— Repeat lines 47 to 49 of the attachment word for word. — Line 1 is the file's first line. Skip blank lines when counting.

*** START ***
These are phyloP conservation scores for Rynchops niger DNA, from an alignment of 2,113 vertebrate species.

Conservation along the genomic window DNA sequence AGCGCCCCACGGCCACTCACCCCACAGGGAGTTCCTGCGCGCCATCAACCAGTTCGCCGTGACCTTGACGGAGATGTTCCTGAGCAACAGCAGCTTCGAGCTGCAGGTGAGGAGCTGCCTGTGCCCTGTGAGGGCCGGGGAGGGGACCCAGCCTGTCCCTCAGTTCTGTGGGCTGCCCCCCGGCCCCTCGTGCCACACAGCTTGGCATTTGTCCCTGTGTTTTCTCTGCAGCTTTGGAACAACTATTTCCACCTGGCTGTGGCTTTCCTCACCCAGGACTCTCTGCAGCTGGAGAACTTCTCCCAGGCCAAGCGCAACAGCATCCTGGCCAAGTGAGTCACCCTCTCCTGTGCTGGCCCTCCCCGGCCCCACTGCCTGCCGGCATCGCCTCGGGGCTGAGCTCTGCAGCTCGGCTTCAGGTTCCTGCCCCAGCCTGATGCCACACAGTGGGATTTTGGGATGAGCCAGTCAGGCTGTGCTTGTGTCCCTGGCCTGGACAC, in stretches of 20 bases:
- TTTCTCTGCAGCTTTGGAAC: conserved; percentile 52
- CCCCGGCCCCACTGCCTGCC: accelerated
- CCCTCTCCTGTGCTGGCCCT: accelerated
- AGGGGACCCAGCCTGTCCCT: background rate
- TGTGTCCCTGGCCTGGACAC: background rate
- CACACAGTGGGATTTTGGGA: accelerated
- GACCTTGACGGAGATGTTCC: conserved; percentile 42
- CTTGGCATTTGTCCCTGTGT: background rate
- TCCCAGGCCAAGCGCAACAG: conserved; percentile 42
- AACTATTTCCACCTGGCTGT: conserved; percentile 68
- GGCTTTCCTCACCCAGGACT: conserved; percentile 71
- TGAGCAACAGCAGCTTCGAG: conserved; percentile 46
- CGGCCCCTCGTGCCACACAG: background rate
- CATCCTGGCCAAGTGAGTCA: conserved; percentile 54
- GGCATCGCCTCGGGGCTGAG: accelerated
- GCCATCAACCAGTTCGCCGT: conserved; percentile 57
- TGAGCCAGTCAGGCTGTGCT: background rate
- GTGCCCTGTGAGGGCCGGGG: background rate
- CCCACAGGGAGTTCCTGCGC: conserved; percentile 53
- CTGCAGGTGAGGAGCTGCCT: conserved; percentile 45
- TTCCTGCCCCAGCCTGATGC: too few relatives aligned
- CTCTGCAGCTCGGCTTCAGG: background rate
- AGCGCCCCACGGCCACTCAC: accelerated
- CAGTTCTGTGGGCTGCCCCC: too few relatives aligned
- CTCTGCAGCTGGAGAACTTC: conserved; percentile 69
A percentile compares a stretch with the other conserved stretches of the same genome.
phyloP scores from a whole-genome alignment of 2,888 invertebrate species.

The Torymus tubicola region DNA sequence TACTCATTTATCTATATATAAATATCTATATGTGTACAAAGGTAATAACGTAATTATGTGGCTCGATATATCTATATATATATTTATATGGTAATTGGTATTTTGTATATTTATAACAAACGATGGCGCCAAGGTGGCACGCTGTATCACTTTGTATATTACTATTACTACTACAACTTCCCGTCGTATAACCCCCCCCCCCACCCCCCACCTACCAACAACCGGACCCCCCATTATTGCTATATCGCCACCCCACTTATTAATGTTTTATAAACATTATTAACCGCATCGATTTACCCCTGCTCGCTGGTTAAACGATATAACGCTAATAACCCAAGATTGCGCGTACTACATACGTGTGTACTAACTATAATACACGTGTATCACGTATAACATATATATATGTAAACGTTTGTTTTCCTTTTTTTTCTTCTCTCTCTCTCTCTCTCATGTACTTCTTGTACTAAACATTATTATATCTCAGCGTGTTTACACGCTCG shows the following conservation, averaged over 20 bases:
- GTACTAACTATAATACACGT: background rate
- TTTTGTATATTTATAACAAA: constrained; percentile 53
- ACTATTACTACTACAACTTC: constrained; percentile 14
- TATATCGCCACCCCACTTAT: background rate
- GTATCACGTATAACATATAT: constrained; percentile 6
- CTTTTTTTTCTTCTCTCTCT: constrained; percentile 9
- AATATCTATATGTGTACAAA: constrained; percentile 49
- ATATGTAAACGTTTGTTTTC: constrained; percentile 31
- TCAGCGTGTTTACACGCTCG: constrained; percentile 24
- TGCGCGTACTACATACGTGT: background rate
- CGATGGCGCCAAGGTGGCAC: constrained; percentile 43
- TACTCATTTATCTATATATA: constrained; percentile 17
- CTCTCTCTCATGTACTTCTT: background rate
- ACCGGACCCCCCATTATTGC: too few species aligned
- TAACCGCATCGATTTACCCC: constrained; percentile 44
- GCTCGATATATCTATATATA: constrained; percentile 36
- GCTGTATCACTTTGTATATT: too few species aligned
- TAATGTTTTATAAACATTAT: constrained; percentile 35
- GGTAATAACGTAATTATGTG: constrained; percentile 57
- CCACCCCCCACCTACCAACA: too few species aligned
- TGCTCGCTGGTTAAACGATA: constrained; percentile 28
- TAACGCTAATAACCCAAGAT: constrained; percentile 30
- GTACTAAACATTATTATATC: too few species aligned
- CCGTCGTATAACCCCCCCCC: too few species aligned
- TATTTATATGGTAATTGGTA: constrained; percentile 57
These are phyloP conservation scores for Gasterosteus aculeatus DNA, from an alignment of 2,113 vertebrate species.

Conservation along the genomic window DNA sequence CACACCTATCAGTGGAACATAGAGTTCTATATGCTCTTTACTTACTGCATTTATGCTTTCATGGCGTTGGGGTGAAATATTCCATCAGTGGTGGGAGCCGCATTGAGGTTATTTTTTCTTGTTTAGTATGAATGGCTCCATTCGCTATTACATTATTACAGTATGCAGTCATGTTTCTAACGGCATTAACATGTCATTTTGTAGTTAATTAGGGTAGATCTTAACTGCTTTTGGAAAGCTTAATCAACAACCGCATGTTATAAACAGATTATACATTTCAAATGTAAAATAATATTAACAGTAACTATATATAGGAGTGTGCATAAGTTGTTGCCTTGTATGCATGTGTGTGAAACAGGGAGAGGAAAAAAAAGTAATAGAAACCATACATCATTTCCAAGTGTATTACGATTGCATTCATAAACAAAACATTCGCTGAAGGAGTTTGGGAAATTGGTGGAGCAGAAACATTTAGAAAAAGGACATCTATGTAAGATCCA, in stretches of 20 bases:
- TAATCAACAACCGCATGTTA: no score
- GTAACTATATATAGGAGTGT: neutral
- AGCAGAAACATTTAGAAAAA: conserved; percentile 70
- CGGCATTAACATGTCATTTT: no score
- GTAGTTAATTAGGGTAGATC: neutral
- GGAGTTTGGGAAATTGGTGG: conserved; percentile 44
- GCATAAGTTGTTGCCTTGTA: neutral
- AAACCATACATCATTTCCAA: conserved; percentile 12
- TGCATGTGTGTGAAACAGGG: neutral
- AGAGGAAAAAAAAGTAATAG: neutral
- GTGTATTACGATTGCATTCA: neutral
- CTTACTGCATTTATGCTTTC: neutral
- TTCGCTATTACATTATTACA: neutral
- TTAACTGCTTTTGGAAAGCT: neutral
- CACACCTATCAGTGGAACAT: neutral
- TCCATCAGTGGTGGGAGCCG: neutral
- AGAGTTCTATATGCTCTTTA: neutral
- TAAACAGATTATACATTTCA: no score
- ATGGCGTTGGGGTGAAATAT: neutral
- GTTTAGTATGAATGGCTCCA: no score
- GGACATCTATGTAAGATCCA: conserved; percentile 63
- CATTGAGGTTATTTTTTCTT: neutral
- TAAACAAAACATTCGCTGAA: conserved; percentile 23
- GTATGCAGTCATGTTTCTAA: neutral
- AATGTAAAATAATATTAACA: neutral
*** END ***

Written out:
- GCTGTATCACTTTGTATATT: too few species aligned
- TAATGTTTTATAAACATTAT: constrained; percentile 35
- GGTAATAACGTAATTATGTG: constrained; percentile 57